Commissioned around 1508, “Saint John the Baptist” is one of three Leonardo paintings considered masterpieces among the six in the Louvre’s collection, along with “La Gioconda” (c. 1503–06) and “The Virgin and Child with Saint Anne.” In 2009, it was decided that “Saint John the Baptist,” whose last restoration had been in 1802, needed sprucing up. “The painting had turned orange,” Sébastien Allard, director of the Louvre’s Department of Paintings, told Le Monde. “The cross, the animal skin, and the details of the hair were no longer visible.”

An initial radiological diagnostic carried out by the French Museum Center of Research and Restoration (C2RMF), whose laboratories are located in the basement of the Louvre, attributed the discoloration to 17 layers of extremely oxidized varnish, 110 microns thick, that were discovered on the painting’s surface. In October 2015, the C2RMF conservation team set about a painstaking restoration process aimed at improving the work’s “legibility.”

A year later, although the painting remains somber, the dull ochre of Saint John’s skin has given way to a soft golden glow. “The last layer of varnish was left untouched,” Regina Moreira, head of the restoration team, told Le Monde. “After a while the painting stopped getting clearer, and the risks of removing the final layers began to outweigh the rewards.”

Leonardo da Vinci’s “Saint John the Baptist” (c. 1513–16) after the recent restoration (© 2017 Louvre — RMN-GP, photo by Tony Le Querrec)

Apart from returning “Saint John the Baptist” to a former glory, the C2RMF team also sought to learn more about the Renaissance master’s creative process. X-rays revealed that Leonardo repeatedly retouched the painting until the end of his life in 1519, notably changing several times the position of Saint John’s arm.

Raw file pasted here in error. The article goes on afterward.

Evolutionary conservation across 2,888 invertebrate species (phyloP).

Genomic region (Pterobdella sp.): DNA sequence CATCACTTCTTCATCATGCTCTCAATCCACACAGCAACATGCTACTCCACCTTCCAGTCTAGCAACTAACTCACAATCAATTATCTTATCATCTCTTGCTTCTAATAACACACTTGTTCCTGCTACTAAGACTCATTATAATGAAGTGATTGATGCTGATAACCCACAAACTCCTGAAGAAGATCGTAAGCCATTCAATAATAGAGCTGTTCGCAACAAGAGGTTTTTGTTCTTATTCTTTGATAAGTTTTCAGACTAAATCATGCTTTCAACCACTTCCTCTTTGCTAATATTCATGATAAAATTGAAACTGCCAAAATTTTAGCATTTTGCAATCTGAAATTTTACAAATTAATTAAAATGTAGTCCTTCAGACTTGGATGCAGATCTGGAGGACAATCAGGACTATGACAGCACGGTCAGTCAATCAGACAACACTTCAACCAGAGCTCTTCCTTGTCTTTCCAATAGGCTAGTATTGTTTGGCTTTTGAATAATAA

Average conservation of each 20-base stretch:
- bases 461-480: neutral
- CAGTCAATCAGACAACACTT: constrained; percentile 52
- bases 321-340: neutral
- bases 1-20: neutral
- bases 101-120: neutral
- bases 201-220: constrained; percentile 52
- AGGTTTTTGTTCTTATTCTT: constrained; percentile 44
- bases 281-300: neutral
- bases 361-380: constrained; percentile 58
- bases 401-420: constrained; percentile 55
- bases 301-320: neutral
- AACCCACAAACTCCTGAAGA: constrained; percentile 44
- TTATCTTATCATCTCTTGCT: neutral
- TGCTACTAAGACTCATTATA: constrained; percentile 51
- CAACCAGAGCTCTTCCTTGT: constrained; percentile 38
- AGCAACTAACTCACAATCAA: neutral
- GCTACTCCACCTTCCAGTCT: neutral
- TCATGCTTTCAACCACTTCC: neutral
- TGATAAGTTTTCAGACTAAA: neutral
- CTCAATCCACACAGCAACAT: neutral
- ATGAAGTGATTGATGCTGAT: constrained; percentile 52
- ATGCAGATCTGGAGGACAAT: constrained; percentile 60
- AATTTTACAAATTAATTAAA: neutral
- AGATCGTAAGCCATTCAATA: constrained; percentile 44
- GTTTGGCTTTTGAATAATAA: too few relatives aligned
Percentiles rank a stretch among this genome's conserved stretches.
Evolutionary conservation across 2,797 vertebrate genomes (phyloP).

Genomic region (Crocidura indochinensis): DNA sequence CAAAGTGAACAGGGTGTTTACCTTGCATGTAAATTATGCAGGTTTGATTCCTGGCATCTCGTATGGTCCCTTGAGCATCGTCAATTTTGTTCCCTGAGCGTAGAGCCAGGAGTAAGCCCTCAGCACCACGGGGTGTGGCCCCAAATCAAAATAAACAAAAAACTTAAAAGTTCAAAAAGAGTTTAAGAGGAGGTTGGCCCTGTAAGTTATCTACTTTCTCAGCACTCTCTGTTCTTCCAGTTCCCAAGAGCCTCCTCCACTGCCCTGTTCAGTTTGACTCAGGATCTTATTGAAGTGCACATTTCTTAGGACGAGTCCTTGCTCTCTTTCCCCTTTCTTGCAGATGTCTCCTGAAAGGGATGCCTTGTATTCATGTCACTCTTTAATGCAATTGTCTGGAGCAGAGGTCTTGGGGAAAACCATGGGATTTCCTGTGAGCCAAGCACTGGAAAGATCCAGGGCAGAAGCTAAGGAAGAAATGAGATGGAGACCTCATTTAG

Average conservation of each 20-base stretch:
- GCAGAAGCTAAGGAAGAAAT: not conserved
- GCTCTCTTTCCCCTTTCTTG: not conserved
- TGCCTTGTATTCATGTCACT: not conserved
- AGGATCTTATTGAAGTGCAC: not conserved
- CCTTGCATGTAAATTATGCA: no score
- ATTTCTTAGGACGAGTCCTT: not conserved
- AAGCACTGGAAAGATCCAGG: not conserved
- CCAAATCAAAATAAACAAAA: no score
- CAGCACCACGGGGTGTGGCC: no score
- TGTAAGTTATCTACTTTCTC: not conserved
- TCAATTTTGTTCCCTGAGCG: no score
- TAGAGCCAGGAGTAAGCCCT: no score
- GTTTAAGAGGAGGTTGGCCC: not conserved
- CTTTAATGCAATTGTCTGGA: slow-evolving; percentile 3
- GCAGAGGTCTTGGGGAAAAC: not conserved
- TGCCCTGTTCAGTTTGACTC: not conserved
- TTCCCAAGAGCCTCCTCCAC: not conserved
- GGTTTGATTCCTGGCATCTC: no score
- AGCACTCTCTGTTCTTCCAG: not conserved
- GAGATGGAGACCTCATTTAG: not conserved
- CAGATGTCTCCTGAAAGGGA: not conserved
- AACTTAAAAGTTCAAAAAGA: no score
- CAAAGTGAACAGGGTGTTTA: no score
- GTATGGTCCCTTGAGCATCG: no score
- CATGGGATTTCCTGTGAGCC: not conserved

For museum curator Vincent Delieuvin, an Italian Renaissance specialist, this constant tinkering is evidence of Leonardo’s tireless quest for perfection. “There is great hesitation on the part of Leonardo as to how to capture movement,” he told Le Monde. “Each position of the body, of the hand, of the arm, underwent subtle changes. The manner in which he imbues life into the material is very impressive.”

The painting was commissioned as a personal object intended for private devotion, and there is something deeply intimate in the androgynous figure’s soft gaze. Stare patiently at it for a moment, allowing your eyes to adjust to the tenebrous palette, the extreme chiaroscuro, and the cross and animal pelt emerge from the darkness. You will come to appreciate the éclats of blond in his Venetian curls, the seemingly impossible sharpness and clarity of the finger, raised in a sweeping gesture up toward the heavens. Beckoning us forward, a playful smile curling over his face, Saint John momentarily mutes the symphony of kitsch raging through the Louvre on a Thursday afternoon. The amorphous mass of monochrome synthetics, the silver glint of dueling selfie sticks, the collision of impregnated reverse-backpack wearers all fade away, leaving the viewer free to commune silently with a divine presence.

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Wilson Tarbox

Wilson Tarbox is a writer based in Paris.